All the cool convenience of our smartphones, tablets, computers, and Internet-based services come with a hidden price – POWER.
And there is more …
critical materials, missing application of recycling technologies in many countries, and missing law enforcement or code of conducts regarding fair labor.
Beside Apple’s ecosystem there is a much greater and more important one, our planet. In April 2014 scientists stated that parts of China are no longer suitable as a habitat for human beings, animals, and plants because of a tremendous pollution load in the air, the water, and the soil.
As seen from the perspective of physics excessive power used by machines always goes along with excessive generation of heat. So it’s obvious that we pay the price for cooling down the powerful equipment needed for communication and unlimited access to sources of information.
On January 27, 2014, the Department of Ecology’s Air Quality Program received a Notice of Construction application (air permit application) from the Microsoft Corporation proposing to construct and operate the Oxford Data Center in Quincy, Washington. Microsoft has applied for an air permit because the proposed data center would install 36 2.5 MW emergency back-up diesel engine generators, one 0.75-MW emergency back-up diesel engine generator, and 32 cooling towers.
The projected build up of new data center electric loads led directly to forecast increases in energy-related air pollution, both globally and locally.
Greenhouse gas (GHG) emissions such as carbon dioxide from fossil fuel-fired electric generators are a major cause of global climate change. The forecast increases in data center electric demand implied a growing source of GHG emissions. This is cause for concern. The international community is attempting to reduce GHG emissions amid broad scientific and international consensus that climate change is a major threat and must be taken seriously.
Air pollution from diesel generators causes environmental health problems. Each planned data center includes as many as two or more times redundant backup diesel generator capacity, to use when the electric grid is unstable or unavailable. Diesel generators used for emergency backup power supply are essentially unregulated. They are a notorious source of very high levels of damaging air pollutants, including soot, nitrogen oxides (NOx), which form ground level ozone (smog) during hot sunny weather, and others. Coincidentally, the electric grid is most unstable and at risk of failing during hot periods of peak air conditioning demand.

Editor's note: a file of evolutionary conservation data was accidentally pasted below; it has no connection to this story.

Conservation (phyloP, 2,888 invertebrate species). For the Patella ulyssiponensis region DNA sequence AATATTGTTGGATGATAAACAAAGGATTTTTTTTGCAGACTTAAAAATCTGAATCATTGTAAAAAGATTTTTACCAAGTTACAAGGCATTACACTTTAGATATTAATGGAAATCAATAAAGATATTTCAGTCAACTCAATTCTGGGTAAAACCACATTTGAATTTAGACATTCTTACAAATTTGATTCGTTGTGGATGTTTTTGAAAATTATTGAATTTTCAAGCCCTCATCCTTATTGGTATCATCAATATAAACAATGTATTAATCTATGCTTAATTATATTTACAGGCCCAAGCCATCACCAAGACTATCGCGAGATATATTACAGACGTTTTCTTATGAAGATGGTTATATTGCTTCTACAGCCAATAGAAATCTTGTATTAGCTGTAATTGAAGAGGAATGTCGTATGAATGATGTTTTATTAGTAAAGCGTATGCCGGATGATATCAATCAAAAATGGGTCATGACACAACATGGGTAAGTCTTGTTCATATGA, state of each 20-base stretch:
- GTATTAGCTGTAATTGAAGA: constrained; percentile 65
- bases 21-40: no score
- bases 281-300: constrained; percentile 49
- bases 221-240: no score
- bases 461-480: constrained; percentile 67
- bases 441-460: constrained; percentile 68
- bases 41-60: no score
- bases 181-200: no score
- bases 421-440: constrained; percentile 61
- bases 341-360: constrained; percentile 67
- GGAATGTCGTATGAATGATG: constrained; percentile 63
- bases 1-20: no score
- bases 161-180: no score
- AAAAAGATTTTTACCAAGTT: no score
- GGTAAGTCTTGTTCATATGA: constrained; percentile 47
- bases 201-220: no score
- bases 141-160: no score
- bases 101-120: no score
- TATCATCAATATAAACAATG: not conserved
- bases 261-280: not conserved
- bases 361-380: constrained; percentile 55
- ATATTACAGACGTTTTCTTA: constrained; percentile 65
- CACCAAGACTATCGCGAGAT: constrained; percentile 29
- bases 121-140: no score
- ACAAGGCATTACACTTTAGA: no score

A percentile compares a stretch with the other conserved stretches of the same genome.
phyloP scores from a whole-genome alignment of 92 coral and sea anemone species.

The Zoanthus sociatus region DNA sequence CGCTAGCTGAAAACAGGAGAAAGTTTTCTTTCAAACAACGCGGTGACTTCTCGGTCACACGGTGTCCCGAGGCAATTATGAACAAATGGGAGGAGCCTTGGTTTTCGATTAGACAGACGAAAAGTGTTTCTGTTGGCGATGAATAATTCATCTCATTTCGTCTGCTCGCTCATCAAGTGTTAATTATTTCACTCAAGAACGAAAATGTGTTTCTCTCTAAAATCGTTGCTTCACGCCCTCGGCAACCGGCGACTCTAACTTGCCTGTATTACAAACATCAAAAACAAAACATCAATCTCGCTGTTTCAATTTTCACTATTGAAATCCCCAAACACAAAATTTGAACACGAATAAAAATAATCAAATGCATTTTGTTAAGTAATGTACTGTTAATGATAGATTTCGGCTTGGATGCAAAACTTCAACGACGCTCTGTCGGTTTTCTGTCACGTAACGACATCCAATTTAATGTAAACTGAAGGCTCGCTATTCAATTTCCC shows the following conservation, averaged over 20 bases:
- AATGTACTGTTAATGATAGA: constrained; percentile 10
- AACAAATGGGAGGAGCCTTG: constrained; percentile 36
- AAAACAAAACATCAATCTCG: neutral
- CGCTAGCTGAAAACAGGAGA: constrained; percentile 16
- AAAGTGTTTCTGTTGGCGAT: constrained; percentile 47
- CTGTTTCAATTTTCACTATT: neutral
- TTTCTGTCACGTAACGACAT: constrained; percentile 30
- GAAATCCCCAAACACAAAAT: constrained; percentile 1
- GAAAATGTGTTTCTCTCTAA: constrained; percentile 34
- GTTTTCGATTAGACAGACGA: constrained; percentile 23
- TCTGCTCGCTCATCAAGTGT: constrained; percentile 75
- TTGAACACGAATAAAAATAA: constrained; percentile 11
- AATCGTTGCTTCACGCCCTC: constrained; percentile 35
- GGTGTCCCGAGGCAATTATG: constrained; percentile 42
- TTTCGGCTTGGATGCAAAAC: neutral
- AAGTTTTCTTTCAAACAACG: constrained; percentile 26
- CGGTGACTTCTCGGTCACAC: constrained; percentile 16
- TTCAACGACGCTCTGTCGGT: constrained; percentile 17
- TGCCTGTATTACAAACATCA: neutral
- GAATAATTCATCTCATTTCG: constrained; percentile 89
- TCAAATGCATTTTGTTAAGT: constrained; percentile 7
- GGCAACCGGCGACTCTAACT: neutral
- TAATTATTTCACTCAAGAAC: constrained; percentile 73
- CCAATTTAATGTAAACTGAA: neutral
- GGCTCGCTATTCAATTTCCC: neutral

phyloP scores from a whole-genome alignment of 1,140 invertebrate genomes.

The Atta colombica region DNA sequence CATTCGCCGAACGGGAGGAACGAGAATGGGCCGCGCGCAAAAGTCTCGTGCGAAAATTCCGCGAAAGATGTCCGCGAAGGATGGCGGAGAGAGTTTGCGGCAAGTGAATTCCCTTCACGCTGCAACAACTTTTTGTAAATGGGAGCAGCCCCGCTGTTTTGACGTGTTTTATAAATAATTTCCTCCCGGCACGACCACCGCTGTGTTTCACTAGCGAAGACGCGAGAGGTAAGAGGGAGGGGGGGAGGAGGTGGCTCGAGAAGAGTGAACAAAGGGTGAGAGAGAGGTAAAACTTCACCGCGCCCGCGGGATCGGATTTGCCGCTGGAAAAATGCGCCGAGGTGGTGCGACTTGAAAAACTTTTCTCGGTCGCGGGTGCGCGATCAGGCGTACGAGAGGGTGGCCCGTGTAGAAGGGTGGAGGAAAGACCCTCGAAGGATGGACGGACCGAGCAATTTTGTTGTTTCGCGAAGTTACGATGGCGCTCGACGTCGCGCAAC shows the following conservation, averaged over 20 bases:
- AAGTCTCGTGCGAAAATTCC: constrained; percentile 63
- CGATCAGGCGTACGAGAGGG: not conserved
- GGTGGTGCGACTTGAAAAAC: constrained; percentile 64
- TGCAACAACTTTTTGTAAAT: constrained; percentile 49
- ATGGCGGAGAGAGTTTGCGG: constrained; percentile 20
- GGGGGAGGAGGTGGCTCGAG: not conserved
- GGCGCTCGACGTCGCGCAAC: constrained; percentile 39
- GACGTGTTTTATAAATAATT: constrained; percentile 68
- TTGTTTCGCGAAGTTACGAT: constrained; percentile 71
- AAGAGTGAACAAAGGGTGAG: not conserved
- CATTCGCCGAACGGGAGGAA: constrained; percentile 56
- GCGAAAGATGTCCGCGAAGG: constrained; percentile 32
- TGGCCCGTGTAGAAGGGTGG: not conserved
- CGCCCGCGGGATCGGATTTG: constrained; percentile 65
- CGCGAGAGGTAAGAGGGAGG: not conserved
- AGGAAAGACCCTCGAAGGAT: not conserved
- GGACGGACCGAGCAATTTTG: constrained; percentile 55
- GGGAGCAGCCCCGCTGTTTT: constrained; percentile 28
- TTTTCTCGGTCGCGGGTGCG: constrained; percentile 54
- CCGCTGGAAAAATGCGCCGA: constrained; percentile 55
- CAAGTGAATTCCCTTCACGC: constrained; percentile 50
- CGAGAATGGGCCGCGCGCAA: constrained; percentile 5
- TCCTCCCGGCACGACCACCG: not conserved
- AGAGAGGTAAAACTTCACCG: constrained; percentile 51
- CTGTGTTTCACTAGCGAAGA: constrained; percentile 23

What are data centers?
A data center is a facility used to house computer systems and associated components, such as telecommunications and storage systems. It generally includes redundant or backup power supplies, redundant data communications connections, environmental controls (e.g., air conditioning, fire suppression) and various security devices. Large data centers are industrial scale operations using as much electricity as a small town and sometimes are a significant source of air pollution in the form of diesel exhaust.
Tens of thousands of data centers that now exist support the overall explosion of digital information. Stupendous amounts of data are set in motion each day with an innocuous click or tap.
According to Emerson Network Power 509,147 data centers worldwide were operated in 2011. I didn’t find updated information but it’s obvious that we have a lot more today because of the gaining popularity of mobile devices.
Most data centers, by design, consume vast amounts of energy in an incongruously wasteful manner, interviews and documents show. Online companies typically run their facilities at maximum capacity around the clock ensuring 99.99% availability, whatever the demand is. As a result, data centers can waste 90 percent or more of the electricity they pull off the grid. In Silicon Valley, many data centers appear on the state government’s Toxic Air Contaminant Inventory, a roster of the area’s top stationary diesel polluters.
Worldwide, the digital warehouses use about 30 billion watts of electricity, roughly equivalent to the output of 30 nuclear power plants, according to estimates industry experts compiled for The New York Times. Data centers in the United States account for one-quarter to one-third of that load, the estimates show.
“It’s staggering for most people, even people in the industry, to understand the numbers, the sheer size of these systems,” said Peter Gross, who helped design hundreds of data centers. “A single data center can take more power than a medium-size town.”